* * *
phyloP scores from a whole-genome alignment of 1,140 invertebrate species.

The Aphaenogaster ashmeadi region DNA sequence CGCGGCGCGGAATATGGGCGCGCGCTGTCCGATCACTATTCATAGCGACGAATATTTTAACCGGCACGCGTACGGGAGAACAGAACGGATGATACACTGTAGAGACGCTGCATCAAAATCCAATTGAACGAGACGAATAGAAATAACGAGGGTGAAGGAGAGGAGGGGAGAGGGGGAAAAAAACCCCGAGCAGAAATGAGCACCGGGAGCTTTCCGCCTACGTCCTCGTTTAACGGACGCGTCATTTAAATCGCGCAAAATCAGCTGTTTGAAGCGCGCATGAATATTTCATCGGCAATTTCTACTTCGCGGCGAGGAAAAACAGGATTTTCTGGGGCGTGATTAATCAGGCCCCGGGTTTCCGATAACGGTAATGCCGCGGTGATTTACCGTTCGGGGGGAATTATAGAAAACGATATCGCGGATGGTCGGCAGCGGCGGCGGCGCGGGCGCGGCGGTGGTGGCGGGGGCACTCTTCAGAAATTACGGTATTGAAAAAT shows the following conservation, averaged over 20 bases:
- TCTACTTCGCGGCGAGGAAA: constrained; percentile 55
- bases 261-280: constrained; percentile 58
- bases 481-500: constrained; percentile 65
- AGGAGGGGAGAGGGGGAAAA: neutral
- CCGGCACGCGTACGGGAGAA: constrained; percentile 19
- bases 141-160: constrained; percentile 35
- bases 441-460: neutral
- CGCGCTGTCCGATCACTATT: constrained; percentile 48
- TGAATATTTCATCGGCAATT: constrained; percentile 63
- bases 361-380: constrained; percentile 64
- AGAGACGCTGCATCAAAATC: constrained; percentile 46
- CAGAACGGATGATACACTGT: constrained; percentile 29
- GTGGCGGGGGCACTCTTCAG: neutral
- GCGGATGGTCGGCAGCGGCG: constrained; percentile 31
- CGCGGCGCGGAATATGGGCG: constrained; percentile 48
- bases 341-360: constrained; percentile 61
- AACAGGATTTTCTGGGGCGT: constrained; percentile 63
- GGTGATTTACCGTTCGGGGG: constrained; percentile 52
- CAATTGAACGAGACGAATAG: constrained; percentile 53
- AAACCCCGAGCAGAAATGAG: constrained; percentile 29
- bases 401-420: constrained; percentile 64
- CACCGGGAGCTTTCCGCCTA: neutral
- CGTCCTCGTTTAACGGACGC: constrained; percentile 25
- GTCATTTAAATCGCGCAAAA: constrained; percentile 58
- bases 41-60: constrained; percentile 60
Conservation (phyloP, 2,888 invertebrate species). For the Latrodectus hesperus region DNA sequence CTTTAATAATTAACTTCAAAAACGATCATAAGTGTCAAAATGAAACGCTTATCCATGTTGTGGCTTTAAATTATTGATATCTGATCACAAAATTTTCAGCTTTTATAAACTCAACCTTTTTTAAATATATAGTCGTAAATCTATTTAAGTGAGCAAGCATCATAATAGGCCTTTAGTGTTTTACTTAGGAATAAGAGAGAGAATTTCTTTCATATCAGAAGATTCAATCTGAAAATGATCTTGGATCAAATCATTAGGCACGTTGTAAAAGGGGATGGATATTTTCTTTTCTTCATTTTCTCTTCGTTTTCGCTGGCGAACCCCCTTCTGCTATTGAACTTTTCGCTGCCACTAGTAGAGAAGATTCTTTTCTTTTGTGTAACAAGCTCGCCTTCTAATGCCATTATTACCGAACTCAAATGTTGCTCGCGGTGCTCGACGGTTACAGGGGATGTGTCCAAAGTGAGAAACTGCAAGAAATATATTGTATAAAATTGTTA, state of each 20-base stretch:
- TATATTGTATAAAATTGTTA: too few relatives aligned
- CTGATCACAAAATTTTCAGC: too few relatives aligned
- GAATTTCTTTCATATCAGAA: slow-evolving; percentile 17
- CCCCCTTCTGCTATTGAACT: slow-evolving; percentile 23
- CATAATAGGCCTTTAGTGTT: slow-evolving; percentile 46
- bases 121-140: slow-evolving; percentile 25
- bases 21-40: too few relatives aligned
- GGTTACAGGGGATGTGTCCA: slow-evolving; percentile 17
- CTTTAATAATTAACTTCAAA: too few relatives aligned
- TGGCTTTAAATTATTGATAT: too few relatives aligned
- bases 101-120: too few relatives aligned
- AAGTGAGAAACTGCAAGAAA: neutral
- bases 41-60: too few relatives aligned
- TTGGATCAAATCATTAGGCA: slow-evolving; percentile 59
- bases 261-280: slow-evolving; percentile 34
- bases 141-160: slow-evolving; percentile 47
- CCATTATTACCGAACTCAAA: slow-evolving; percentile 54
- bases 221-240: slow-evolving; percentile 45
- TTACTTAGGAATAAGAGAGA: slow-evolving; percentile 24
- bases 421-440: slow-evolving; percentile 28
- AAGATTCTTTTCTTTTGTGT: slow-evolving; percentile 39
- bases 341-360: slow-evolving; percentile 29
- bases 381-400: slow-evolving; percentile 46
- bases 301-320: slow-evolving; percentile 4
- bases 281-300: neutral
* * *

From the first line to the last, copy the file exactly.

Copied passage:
phyloP scores from a whole-genome alignment of 1,140 invertebrate species.

The Aphaenogaster ashmeadi region DNA sequence CGCGGCGCGGAATATGGGCGCGCGCTGTCCGATCACTATTCATAGCGACGAATATTTTAACCGGCACGCGTACGGGAGAACAGAACGGATGATACACTGTAGAGACGCTGCATCAAAATCCAATTGAACGAGACGAATAGAAATAACGAGGGTGAAGGAGAGGAGGGGAGAGGGGGAAAAAAACCCCGAGCAGAAATGAGCACCGGGAGCTTTCCGCCTACGTCCTCGTTTAACGGACGCGTCATTTAAATCGCGCAAAATCAGCTGTTTGAAGCGCGCATGAATATTTCATCGGCAATTTCTACTTCGCGGCGAGGAAAAACAGGATTTTCTGGGGCGTGATTAATCAGGCCCCGGGTTTCCGATAACGGTAATGCCGCGGTGATTTACCGTTCGGGGGGAATTATAGAAAACGATATCGCGGATGGTCGGCAGCGGCGGCGGCGCGGGCGCGGCGGTGGTGGCGGGGGCACTCTTCAGAAATTACGGTATTGAAAAAT shows the following conservation, averaged over 20 bases:
- TCTACTTCGCGGCGAGGAAA: constrained; percentile 55
- bases 261-280: constrained; percentile 58
- bases 481-500: constrained; percentile 65
- AGGAGGGGAGAGGGGGAAAA: neutral
- CCGGCACGCGTACGGGAGAA: constrained; percentile 19
- bases 141-160: constrained; percentile 35
- bases 441-460: neutral
- CGCGCTGTCCGATCACTATT: constrained; percentile 48
- TGAATATTTCATCGGCAATT: constrained; percentile 63
- bases 361-380: constrained; percentile 64
- AGAGACGCTGCATCAAAATC: constrained; percentile 46
- CAGAACGGATGATACACTGT: constrained; percentile 29
- GTGGCGGGGGCACTCTTCAG: neutral
- GCGGATGGTCGGCAGCGGCG: constrained; percentile 31
- CGCGGCGCGGAATATGGGCG: constrained; percentile 48
- bases 341-360: constrained; percentile 61
- AACAGGATTTTCTGGGGCGT: constrained; percentile 63
- GGTGATTTACCGTTCGGGGG: constrained; percentile 52
- CAATTGAACGAGACGAATAG: constrained; percentile 53
- AAACCCCGAGCAGAAATGAG: constrained; percentile 29
- bases 401-420: constrained; percentile 64
- CACCGGGAGCTTTCCGCCTA: neutral
- CGTCCTCGTTTAACGGACGC: constrained; percentile 25
- GTCATTTAAATCGCGCAAAA: constrained; percentile 58
- bases 41-60: constrained; percentile 60
Conservation (phyloP, 2,888 invertebrate species). For the Latrodectus hesperus region DNA sequence CTTTAATAATTAACTTCAAAAACGATCATAAGTGTCAAAATGAAACGCTTATCCATGTTGTGGCTTTAAATTATTGATATCTGATCACAAAATTTTCAGCTTTTATAAACTCAACCTTTTTTAAATATATAGTCGTAAATCTATTTAAGTGAGCAAGCATCATAATAGGCCTTTAGTGTTTTACTTAGGAATAAGAGAGAGAATTTCTTTCATATCAGAAGATTCAATCTGAAAATGATCTTGGATCAAATCATTAGGCACGTTGTAAAAGGGGATGGATATTTTCTTTTCTTCATTTTCTCTTCGTTTTCGCTGGCGAACCCCCTTCTGCTATTGAACTTTTCGCTGCCACTAGTAGAGAAGATTCTTTTCTTTTGTGTAACAAGCTCGCCTTCTAATGCCATTATTACCGAACTCAAATGTTGCTCGCGGTGCTCGACGGTTACAGGGGATGTGTCCAAAGTGAGAAACTGCAAGAAATATATTGTATAAAATTGTTA, state of each 20-base stretch:
- TATATTGTATAAAATTGTTA: too few relatives aligned
- CTGATCACAAAATTTTCAGC: too few relatives aligned
- GAATTTCTTTCATATCAGAA: slow-evolving; percentile 17
- CCCCCTTCTGCTATTGAACT: slow-evolving; percentile 23
- CATAATAGGCCTTTAGTGTT: slow-evolving; percentile 46
- bases 121-140: slow-evolving; percentile 25
- bases 21-40: too few relatives aligned
- GGTTACAGGGGATGTGTCCA: slow-evolving; percentile 17
- CTTTAATAATTAACTTCAAA: too few relatives aligned
- TGGCTTTAAATTATTGATAT: too few relatives aligned
- bases 101-120: too few relatives aligned
- AAGTGAGAAACTGCAAGAAA: neutral
- bases 41-60: too few relatives aligned
- TTGGATCAAATCATTAGGCA: slow-evolving; percentile 59
- bases 261-280: slow-evolving; percentile 34
- bases 141-160: slow-evolving; percentile 47
- CCATTATTACCGAACTCAAA: slow-evolving; percentile 54
- bases 221-240: slow-evolving; percentile 45
- TTACTTAGGAATAAGAGAGA: slow-evolving; percentile 24
- bases 421-440: slow-evolving; percentile 28
- AAGATTCTTTTCTTTTGTGT: slow-evolving; percentile 39
- bases 341-360: slow-evolving; percentile 29
- bases 381-400: slow-evolving; percentile 46
- bases 301-320: slow-evolving; percentile 4
- bases 281-300: neutral